We rented a motorbike to go to town on our first day. I later learned it was my boyfriend’s first time to drive one (cue shaking knees), but I wasn’t too worried, because he’s generally a good driver. He was worried when we opted to ride bicycles the next day, though. I really wanted to, so I insisted, but I will be the first to admit I’m not exactly a pro when it comes to biking and I tend to wiggle, haha. So when he saw me trying to find my balance, he got really mad at me and scolded me. I honestly couldn’t enjoy the ride as much, but I understand he was just being protective. We did have to bike alongside cars, so perhaps I should have taken what little of my biking skills somewhere safer. Sad to say, we just booked ourselves a Grab the next day.

Cars and motorbikes were banned inside the ancient town, so we had to park our bikes by the entrance and just walk around the town. This was me posing by that From Hoi An with love! sign I kept seeing on instagram.  Unlike that lantern seller lady, the shopkeepers here were kind enough to take our photos for us and even encouraged us to walk to another branch of theirs where more tourists take photos. It’s a shop called Sunday in Hoi An, and their ceramics are lovely, for one! I wanted to take some home, but was worried they’d just break in cargo.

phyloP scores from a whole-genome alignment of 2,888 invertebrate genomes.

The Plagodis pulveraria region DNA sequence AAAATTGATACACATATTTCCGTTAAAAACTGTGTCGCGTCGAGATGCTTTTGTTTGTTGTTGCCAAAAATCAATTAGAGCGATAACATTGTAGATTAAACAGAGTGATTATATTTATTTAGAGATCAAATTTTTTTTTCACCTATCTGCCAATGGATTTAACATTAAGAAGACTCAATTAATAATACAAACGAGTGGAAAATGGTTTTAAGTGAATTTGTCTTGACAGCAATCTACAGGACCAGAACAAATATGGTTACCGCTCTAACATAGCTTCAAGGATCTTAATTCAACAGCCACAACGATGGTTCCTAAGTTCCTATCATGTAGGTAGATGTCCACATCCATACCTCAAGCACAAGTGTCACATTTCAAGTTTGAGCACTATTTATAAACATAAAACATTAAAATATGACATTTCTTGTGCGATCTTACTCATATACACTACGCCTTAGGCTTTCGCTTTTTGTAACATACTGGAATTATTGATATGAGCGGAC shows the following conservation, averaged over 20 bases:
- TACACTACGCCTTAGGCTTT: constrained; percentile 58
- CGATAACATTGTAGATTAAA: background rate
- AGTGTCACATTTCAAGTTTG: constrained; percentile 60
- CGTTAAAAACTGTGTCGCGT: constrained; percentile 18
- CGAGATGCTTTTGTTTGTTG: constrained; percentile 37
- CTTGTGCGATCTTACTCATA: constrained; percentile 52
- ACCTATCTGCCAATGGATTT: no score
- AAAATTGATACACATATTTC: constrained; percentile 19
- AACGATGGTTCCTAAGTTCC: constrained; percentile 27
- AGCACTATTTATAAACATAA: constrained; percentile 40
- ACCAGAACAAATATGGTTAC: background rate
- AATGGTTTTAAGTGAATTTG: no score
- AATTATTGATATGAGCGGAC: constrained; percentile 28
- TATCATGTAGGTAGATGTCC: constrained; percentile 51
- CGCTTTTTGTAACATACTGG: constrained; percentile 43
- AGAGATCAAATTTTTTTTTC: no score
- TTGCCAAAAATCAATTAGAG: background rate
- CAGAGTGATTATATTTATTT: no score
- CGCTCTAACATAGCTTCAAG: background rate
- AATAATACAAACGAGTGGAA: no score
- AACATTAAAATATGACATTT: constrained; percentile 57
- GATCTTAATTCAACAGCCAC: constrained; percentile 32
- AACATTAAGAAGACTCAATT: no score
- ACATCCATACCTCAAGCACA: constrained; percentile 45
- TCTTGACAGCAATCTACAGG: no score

For eats: we had our first dinner at Mango Mango, which allowed us to watch the lantern festivities while eating. It’s quite expensive here, so wouldn’t necessarily recommend, unless you do want a nice view of the river. A more affordable and tastier choice would be the well-loved Morning Glory Restaurant. We didn’t have lunch during our days here since Reverie included a daily breakfast – that’s one way to save on your travels, if you ask me (I promise we didn’t starve naman, haha!). If you plan on going to Hoi An and want a more detailed food guide, this blog was a good read.

The lantern festival was, as you can see, very busy. We decided we wouldn’t take what felt like a tourist trap and ride a boat, but I changed my mind on our last day and thought it would be romantic and would make a nice memory. Our boat paddler kind of scammed us and shaved fifteen minutes off what we were promised, but we let it slide. It was nice, but it wasn’t exactly that Tangled moment…

That was Hoi An for us — slow, but beautiful. If you’re looking more to just relax and eat your heart out versus sightsee, visiting this cultural gem would be a great option. The food is relatively cheap and we absolutely loved the cuisine (especially the spring rolls!!!) so that in itself made it a worthwhile trip for us. Shopping is great, too – apart from the branded overruns in Saigon, Hoi An is a leather haven. I got myself a genuine leather crossbody for less than two thousand pesos. Such a bargain when you think about how much genuine leather products cost!

After six days in Vietnam, it was time to say cảm ơn, or thank you. We were off to Bali for another six days. But I’ll save that story for next time… x